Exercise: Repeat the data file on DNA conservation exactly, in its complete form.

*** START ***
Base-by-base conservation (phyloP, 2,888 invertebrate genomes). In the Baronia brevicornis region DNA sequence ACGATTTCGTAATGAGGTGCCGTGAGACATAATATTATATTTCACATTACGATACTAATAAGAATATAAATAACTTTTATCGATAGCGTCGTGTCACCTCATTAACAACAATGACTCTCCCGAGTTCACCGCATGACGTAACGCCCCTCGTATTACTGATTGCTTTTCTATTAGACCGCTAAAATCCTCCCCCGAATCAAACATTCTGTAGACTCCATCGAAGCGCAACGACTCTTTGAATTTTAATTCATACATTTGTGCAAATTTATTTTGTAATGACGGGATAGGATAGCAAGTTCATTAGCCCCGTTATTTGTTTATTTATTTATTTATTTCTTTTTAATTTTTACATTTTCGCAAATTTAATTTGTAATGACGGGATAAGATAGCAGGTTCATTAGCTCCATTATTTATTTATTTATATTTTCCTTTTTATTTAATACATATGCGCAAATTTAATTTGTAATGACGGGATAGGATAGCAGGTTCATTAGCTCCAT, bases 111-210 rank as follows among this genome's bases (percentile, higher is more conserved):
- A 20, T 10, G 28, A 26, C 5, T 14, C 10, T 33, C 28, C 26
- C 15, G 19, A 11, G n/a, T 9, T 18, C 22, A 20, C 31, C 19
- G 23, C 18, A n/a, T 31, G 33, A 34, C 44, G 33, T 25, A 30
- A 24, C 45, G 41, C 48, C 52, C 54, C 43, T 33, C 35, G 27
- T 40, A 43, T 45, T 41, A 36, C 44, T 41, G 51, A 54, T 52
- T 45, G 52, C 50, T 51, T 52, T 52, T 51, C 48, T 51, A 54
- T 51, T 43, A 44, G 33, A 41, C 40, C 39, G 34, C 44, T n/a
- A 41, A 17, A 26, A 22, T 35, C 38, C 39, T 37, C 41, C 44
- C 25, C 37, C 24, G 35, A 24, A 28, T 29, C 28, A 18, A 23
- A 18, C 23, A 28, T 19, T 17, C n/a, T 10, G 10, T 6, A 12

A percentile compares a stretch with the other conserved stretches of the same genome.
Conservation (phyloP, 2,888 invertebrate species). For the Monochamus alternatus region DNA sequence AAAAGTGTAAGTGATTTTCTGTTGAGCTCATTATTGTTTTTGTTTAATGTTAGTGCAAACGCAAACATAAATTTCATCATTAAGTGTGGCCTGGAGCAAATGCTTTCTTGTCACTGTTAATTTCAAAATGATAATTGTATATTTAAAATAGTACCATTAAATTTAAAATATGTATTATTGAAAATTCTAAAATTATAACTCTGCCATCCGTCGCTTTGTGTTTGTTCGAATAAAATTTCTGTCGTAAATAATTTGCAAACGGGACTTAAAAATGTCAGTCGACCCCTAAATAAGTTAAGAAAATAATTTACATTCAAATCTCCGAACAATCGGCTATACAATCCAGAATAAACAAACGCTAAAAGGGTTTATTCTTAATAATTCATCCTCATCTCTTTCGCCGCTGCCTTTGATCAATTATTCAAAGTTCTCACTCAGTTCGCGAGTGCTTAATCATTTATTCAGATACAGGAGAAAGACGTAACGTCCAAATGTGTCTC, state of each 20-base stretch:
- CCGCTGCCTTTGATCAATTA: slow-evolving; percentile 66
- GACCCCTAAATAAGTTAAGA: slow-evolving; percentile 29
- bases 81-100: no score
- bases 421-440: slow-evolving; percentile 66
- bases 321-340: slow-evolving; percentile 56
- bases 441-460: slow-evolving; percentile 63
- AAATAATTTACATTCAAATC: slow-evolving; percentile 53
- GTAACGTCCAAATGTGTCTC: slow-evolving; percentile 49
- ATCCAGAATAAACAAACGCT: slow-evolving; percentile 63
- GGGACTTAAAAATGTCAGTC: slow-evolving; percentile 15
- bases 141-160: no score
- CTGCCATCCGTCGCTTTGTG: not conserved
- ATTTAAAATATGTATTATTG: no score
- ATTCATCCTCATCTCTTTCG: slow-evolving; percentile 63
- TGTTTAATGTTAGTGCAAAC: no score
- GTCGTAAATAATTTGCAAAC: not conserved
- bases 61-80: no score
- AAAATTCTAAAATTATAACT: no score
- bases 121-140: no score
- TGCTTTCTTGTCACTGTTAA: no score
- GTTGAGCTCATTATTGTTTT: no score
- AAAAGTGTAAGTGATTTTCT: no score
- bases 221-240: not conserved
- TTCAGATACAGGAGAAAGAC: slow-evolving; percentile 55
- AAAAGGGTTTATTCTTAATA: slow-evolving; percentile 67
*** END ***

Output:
Base-by-base conservation (phyloP, 2,888 invertebrate genomes). In the Baronia brevicornis region DNA sequence ACGATTTCGTAATGAGGTGCCGTGAGACATAATATTATATTTCACATTACGATACTAATAAGAATATAAATAACTTTTATCGATAGCGTCGTGTCACCTCATTAACAACAATGACTCTCCCGAGTTCACCGCATGACGTAACGCCCCTCGTATTACTGATTGCTTTTCTATTAGACCGCTAAAATCCTCCCCCGAATCAAACATTCTGTAGACTCCATCGAAGCGCAACGACTCTTTGAATTTTAATTCATACATTTGTGCAAATTTATTTTGTAATGACGGGATAGGATAGCAAGTTCATTAGCCCCGTTATTTGTTTATTTATTTATTTATTTCTTTTTAATTTTTACATTTTCGCAAATTTAATTTGTAATGACGGGATAAGATAGCAGGTTCATTAGCTCCATTATTTATTTATTTATATTTTCCTTTTTATTTAATACATATGCGCAAATTTAATTTGTAATGACGGGATAGGATAGCAGGTTCATTAGCTCCAT, bases 111-210 rank as follows among this genome's bases (percentile, higher is more conserved):
- A 20, T 10, G 28, A 26, C 5, T 14, C 10, T 33, C 28, C 26
- C 15, G 19, A 11, G n/a, T 9, T 18, C 22, A 20, C 31, C 19
- G 23, C 18, A n/a, T 31, G 33, A 34, C 44, G 33, T 25, A 30
- A 24, C 45, G 41, C 48, C 52, C 54, C 43, T 33, C 35, G 27
- T 40, A 43, T 45, T 41, A 36, C 44, T 41, G 51, A 54, T 52
- T 45, G 52, C 50, T 51, T 52, T 52, T 51, C 48, T 51, A 54
- T 51, T 43, A 44, G 33, A 41, C 40, C 39, G 34, C 44, T n/a
- A 41, A 17, A 26, A 22, T 35, C 38, C 39, T 37, C 41, C 44
- C 25, C 37, C 24, G 35, A 24, A 28, T 29, C 28, A 18, A 23
- A 18, C 23, A 28, T 19, T 17, C n/a, T 10, G 10, T 6, A 12

A percentile compares a stretch with the other conserved stretches of the same genome.
Conservation (phyloP, 2,888 invertebrate species). For the Monochamus alternatus region DNA sequence AAAAGTGTAAGTGATTTTCTGTTGAGCTCATTATTGTTTTTGTTTAATGTTAGTGCAAACGCAAACATAAATTTCATCATTAAGTGTGGCCTGGAGCAAATGCTTTCTTGTCACTGTTAATTTCAAAATGATAATTGTATATTTAAAATAGTACCATTAAATTTAAAATATGTATTATTGAAAATTCTAAAATTATAACTCTGCCATCCGTCGCTTTGTGTTTGTTCGAATAAAATTTCTGTCGTAAATAATTTGCAAACGGGACTTAAAAATGTCAGTCGACCCCTAAATAAGTTAAGAAAATAATTTACATTCAAATCTCCGAACAATCGGCTATACAATCCAGAATAAACAAACGCTAAAAGGGTTTATTCTTAATAATTCATCCTCATCTCTTTCGCCGCTGCCTTTGATCAATTATTCAAAGTTCTCACTCAGTTCGCGAGTGCTTAATCATTTATTCAGATACAGGAGAAAGACGTAACGTCCAAATGTGTCTC, state of each 20-base stretch:
- CCGCTGCCTTTGATCAATTA: slow-evolving; percentile 66
- GACCCCTAAATAAGTTAAGA: slow-evolving; percentile 29
- bases 81-100: no score
- bases 421-440: slow-evolving; percentile 66
- bases 321-340: slow-evolving; percentile 56
- bases 441-460: slow-evolving; percentile 63
- AAATAATTTACATTCAAATC: slow-evolving; percentile 53
- GTAACGTCCAAATGTGTCTC: slow-evolving; percentile 49
- ATCCAGAATAAACAAACGCT: slow-evolving; percentile 63
- GGGACTTAAAAATGTCAGTC: slow-evolving; percentile 15
- bases 141-160: no score
- CTGCCATCCGTCGCTTTGTG: not conserved
- ATTTAAAATATGTATTATTG: no score
- ATTCATCCTCATCTCTTTCG: slow-evolving; percentile 63
- TGTTTAATGTTAGTGCAAAC: no score
- GTCGTAAATAATTTGCAAAC: not conserved
- bases 61-80: no score
- AAAATTCTAAAATTATAACT: no score
- bases 121-140: no score
- TGCTTTCTTGTCACTGTTAA: no score
- GTTGAGCTCATTATTGTTTT: no score
- AAAAGTGTAAGTGATTTTCT: no score
- bases 221-240: not conserved
- TTCAGATACAGGAGAAAGAC: slow-evolving; percentile 55
- AAAAGGGTTTATTCTTAATA: slow-evolving; percentile 67